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The Data Purge: An Era Of Defensible Retention And Data Minimization

While many executives exclaim that data is their most valuable asset, most organizations do not treat it like one. Managing data as an actual asset involves more than collecting, organizing and storing it, but also knowing when to retain or dispose of it.

Corporate data seems to be perceived as an intangible blob that is overwhelming to control and impossible to reliably manage. That said, it’s no secret that the challenges of managing data in today’s business world can be daunting, as most organizations are still struggling to keep their data under control. However, to devise an appropriate solution, we must understand where the problem is coming from.


1. Lack of visibility: When organizations cannot see their data or understand how it is being used, it is difficult to make informed decisions about how to manage and protect it. This can result in valuable data (such as privacy information, trade secrets, or sensitive financial information) being mismanaged, leading to significant data risks or compliance concerns.


2. Data silos: With data scattered across different systems and departments, many organizations struggle to manage and secure it effectively. This can result in duplicate data, inconsistent data quality, and difficulties in accessing data when it is needed.


3. Lack of governance: Without a practical data governance framework supported by policies and procedures, it is impossible for organizations to manage data in a consistent and transparent manner. This can lead to confusion around who owns and is responsible for data, as well as how it should be managed and secured. As a result, organizations may find themselves unable to make informed decisions about their data or identify and mitigate risks before they become problems.

Defensible Disposal Creates Corporate Data Hoarding

This all said, the overretention of data is a growing concern impacting businesses and organizations globally. While retaining data for longer periods may seem like a good idea, it eventually results in data hoarding, which in turn creates significant risks and compliance concerns. Managing legacy data has always been a daunting task for companies, but with the exponential growth in data consumption (doubling every two years), the problem has become increasingly challenging to handle. The longer companies delay addressing data risks, the worse the situation becomes. Kicking the can down the road is no longer an option, as the can is now kicking back.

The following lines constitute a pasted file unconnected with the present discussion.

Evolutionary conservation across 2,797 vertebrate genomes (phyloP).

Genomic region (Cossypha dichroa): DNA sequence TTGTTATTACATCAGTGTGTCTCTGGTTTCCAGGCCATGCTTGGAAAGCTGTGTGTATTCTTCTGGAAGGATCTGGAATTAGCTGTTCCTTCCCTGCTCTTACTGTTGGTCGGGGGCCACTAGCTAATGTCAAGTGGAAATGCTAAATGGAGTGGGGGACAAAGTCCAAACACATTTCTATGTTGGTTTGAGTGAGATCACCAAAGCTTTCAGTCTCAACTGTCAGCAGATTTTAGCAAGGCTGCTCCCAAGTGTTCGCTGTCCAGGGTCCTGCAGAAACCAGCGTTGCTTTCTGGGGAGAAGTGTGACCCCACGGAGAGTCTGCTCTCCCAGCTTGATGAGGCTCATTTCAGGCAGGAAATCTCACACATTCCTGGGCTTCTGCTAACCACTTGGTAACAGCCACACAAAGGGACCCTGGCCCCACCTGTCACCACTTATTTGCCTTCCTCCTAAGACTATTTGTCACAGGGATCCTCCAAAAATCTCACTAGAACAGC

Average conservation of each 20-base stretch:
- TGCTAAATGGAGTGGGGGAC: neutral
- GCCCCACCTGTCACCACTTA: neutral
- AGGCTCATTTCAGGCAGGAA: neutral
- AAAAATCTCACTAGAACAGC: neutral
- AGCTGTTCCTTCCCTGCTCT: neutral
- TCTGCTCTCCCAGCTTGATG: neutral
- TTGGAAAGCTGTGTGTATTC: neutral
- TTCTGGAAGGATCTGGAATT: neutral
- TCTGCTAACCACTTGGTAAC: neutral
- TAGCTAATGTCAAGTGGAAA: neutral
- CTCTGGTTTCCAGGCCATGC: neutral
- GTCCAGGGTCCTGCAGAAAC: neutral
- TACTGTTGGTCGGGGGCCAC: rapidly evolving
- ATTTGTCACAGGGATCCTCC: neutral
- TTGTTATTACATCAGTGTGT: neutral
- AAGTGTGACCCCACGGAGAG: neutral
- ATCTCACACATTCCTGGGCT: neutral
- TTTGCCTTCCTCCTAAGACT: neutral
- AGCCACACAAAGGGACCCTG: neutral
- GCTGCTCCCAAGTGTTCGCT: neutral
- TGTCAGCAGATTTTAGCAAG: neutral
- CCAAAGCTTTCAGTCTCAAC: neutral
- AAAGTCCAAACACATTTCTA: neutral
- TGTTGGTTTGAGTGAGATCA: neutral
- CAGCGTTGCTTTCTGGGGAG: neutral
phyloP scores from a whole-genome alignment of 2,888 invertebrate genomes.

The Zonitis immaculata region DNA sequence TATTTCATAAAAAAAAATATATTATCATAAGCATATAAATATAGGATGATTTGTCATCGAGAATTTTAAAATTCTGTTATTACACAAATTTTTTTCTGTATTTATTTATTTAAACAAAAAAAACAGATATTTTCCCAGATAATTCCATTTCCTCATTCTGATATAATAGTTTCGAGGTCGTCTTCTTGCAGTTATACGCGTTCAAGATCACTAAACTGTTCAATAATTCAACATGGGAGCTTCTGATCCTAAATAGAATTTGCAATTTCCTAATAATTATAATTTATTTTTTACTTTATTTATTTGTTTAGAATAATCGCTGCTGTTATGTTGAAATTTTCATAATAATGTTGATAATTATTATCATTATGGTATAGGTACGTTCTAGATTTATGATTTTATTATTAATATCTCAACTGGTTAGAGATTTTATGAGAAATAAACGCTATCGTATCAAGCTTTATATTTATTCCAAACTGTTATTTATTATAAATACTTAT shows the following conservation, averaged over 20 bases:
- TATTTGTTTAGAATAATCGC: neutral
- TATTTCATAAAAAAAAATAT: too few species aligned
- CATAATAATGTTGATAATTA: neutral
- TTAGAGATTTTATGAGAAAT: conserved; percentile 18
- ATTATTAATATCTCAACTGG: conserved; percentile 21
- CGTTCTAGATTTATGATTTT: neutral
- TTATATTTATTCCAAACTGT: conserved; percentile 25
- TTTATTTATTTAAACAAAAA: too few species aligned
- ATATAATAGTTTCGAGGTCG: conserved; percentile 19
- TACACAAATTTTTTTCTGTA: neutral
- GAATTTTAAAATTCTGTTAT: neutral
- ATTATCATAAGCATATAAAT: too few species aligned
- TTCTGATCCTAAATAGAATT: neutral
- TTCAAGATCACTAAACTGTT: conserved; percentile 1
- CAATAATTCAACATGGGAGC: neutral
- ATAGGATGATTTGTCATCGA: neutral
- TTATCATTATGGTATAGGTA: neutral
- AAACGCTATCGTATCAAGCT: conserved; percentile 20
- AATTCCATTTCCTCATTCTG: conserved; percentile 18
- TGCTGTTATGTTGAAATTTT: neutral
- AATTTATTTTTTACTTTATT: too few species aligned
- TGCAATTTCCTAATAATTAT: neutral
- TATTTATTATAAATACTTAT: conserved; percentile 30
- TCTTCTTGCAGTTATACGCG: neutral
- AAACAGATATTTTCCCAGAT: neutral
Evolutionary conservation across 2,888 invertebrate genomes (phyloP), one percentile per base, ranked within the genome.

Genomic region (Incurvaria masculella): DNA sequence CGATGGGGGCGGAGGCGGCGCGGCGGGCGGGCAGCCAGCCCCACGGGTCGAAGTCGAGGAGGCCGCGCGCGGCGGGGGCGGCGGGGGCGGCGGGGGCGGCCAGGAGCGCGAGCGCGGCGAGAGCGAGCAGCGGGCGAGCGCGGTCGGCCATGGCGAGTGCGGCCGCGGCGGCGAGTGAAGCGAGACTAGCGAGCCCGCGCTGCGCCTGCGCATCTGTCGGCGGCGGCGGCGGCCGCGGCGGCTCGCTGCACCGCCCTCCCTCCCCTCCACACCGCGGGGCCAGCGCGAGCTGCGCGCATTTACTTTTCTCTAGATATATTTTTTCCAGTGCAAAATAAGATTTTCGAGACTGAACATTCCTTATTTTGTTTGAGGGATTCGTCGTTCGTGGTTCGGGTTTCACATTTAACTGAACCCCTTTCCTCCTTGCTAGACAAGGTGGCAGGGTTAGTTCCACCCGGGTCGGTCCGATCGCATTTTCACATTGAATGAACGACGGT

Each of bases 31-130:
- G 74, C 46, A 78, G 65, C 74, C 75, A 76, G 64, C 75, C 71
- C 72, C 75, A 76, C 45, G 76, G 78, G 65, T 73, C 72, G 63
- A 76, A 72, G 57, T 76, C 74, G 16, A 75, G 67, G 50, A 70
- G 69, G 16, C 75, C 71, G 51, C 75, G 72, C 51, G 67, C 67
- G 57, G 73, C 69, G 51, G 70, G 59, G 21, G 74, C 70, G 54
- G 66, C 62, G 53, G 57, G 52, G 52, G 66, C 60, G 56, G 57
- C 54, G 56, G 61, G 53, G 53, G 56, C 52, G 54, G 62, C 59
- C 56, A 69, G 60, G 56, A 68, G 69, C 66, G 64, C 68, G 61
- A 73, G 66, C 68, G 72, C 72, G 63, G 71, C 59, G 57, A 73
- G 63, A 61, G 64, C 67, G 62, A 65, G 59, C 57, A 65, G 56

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Federal, state, and local regulations mandating the retention of specific business records for various periods can be complex, confusing, and even contradictory. Failing to comply with these regulations can result in substantial fines, legal action, and reputational harm. Historically, organizations have adopted the concept of defensible disposal with the intent of avoiding the premature destruction of critical business records.

Defensible disposal was originally designed to ensure that any data targeted for destruction underwent a rigorous review process that included legal, records, and business considerations before approval was granted. However, the time and resources required for this process, coupled with the perception that storage costs were low, led many companies to take the path of least resistance and simply buy more storage to retain data rather than going through the rigorous disposal approval process. The result has been that companies in almost every industry across the world have become data hoarders, retaining vast amounts of data that no longer holds business value yet creates significant risks and compliance concerns.

Keeping data well beyond its retention period was viewed as a business benefit with the hopes of yielding greater value in the future from bigger and richer data sets that may also hold future value. However, the risk-to-reward realization never really materialized. The excess data from data hoarding has resulted in:


  • Impairing business operational efficiencies
  • Expanding the amount of data and systems that needed to meet various compliance mandates
  • Creating greater attack surfaces that leads to increased probabilities of a breach
  • Incurring greater than expected costs for data storage, backups, monitoring, data protections, and data discovery and investigations

Regulators Are Now Enforcing Violations of Over-Retention

Over the past few years, there has been a major shift in how regulators are now treating the over-retention of privacy data as a major privacy failure. This shift has been driven largely by the EU’s General Data Protection Regulation (GDPR), which introduced the “right to be forgotten” and paved the way for a new generation of privacy rights. As a result, many states have followed suit, adopting laws that are derived from the GDPR, and regulatory bodies such as the FTC, SEC, and state attorney generals have issued new guidance on data retention. The game has changed, and the previous practice of “keeping everything forever, just in case…” is no longer acceptable.